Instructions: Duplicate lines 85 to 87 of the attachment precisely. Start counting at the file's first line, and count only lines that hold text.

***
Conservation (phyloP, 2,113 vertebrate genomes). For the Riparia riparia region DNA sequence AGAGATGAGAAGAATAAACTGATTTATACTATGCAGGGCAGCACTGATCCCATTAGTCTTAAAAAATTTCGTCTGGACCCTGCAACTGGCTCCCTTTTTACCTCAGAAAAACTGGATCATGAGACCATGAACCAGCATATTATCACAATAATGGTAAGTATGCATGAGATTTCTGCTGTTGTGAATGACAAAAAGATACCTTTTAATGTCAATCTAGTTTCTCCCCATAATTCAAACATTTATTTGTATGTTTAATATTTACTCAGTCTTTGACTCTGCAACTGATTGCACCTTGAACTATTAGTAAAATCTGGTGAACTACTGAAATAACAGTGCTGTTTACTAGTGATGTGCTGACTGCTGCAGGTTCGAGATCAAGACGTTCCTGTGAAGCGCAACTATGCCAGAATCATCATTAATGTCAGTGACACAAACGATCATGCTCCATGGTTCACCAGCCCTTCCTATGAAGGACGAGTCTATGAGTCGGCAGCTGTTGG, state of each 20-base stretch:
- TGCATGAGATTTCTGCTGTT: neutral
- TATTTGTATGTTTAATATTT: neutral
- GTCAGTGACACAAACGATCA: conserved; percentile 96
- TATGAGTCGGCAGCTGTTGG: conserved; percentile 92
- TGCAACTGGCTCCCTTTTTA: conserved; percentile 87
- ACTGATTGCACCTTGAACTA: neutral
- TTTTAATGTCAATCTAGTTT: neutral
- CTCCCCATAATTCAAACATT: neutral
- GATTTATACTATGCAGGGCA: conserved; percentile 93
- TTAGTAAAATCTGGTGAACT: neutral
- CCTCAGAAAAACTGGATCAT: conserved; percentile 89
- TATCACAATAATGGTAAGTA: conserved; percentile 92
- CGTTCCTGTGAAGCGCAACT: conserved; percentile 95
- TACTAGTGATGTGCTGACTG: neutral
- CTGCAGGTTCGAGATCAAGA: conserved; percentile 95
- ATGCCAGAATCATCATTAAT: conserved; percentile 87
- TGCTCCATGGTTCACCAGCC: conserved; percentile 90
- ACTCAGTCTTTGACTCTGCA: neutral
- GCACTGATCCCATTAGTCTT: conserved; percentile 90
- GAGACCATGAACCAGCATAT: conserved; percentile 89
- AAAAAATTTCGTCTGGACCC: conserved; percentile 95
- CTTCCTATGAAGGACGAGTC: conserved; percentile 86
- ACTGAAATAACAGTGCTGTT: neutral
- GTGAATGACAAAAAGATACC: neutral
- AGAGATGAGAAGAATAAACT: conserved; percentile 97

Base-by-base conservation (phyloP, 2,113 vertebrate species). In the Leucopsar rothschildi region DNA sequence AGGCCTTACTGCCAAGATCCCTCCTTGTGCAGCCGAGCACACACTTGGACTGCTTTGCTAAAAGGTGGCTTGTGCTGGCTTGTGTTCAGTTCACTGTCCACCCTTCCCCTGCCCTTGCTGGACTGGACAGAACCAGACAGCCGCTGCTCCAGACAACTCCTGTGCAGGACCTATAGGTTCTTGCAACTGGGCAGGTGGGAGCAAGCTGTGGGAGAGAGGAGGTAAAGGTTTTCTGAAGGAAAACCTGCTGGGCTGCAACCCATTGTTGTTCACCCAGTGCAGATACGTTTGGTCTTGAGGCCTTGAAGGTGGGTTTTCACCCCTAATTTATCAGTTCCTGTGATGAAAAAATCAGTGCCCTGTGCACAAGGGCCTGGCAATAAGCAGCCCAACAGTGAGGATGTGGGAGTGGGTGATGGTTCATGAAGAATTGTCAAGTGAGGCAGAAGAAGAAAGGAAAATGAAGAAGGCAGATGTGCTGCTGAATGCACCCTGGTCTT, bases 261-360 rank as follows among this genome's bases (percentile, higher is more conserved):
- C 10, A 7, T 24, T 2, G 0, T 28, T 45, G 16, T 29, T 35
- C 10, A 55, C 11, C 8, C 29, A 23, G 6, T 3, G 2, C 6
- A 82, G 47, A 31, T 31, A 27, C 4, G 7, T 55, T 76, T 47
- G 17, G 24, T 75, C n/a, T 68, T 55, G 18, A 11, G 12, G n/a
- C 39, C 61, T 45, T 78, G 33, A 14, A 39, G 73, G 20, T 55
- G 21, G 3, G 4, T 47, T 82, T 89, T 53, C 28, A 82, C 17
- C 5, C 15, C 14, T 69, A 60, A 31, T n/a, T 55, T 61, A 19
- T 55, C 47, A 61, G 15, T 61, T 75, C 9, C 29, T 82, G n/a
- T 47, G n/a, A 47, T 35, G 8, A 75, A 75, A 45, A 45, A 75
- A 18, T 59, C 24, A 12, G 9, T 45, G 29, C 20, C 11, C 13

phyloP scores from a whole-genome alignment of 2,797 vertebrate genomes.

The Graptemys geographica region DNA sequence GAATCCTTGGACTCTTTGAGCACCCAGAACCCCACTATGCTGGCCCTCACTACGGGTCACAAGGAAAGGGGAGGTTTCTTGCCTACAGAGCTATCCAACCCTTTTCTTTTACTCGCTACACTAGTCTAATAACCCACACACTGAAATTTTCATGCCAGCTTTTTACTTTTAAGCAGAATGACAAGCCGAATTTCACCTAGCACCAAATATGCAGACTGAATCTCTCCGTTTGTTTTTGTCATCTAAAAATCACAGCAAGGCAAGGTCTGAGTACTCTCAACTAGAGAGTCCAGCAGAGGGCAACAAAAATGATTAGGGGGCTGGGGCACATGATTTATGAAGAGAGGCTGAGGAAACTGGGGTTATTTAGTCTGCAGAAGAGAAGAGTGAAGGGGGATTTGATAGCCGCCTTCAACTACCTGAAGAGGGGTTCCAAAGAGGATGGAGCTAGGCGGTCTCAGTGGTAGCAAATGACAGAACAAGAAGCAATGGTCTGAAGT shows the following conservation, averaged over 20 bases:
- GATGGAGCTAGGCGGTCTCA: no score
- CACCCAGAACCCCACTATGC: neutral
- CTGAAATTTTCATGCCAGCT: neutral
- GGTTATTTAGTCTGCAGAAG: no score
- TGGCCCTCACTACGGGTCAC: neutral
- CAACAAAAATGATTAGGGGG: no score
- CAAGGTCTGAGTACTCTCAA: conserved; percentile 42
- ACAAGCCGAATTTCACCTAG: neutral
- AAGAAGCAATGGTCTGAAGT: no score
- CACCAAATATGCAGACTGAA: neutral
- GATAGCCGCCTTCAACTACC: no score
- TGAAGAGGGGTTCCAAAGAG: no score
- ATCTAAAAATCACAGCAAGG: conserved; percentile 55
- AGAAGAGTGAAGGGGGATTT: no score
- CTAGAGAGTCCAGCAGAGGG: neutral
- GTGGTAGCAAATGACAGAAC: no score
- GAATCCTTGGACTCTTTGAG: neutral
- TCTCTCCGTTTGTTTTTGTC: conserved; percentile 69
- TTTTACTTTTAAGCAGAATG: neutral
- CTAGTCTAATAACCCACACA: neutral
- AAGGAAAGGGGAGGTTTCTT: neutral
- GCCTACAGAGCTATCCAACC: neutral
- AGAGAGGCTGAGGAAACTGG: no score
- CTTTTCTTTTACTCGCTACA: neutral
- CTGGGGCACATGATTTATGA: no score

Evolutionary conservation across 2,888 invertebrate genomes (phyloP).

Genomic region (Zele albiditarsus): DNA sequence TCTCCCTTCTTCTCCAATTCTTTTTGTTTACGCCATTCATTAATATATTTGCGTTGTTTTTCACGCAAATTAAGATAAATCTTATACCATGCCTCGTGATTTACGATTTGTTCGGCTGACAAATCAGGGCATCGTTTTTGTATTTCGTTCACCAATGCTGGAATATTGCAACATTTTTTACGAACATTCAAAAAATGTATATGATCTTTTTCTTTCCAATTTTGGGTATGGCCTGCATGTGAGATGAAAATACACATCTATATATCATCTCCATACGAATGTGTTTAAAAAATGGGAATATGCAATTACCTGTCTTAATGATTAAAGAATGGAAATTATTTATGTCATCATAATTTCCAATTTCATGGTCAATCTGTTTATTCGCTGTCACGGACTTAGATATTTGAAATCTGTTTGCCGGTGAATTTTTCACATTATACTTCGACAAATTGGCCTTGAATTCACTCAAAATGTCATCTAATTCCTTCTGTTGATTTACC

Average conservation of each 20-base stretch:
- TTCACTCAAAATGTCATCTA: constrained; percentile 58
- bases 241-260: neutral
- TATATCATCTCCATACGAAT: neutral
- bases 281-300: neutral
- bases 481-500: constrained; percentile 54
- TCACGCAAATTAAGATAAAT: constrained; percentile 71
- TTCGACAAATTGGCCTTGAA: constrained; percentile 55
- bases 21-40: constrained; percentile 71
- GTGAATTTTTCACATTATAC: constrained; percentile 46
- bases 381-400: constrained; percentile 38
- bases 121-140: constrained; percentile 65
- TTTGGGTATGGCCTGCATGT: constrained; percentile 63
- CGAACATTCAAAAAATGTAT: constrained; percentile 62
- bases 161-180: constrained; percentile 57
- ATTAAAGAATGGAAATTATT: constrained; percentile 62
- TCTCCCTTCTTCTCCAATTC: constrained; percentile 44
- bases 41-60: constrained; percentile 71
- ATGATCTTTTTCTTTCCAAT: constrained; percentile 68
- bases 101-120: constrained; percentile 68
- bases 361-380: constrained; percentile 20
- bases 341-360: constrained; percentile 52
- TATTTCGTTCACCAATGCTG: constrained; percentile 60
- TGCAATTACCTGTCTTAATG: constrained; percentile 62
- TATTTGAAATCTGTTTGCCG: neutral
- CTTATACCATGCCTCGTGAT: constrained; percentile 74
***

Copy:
- ATGATCTTTTTCTTTCCAAT: constrained; percentile 68
- bases 101-120: constrained; percentile 68
- bases 361-380: constrained; percentile 20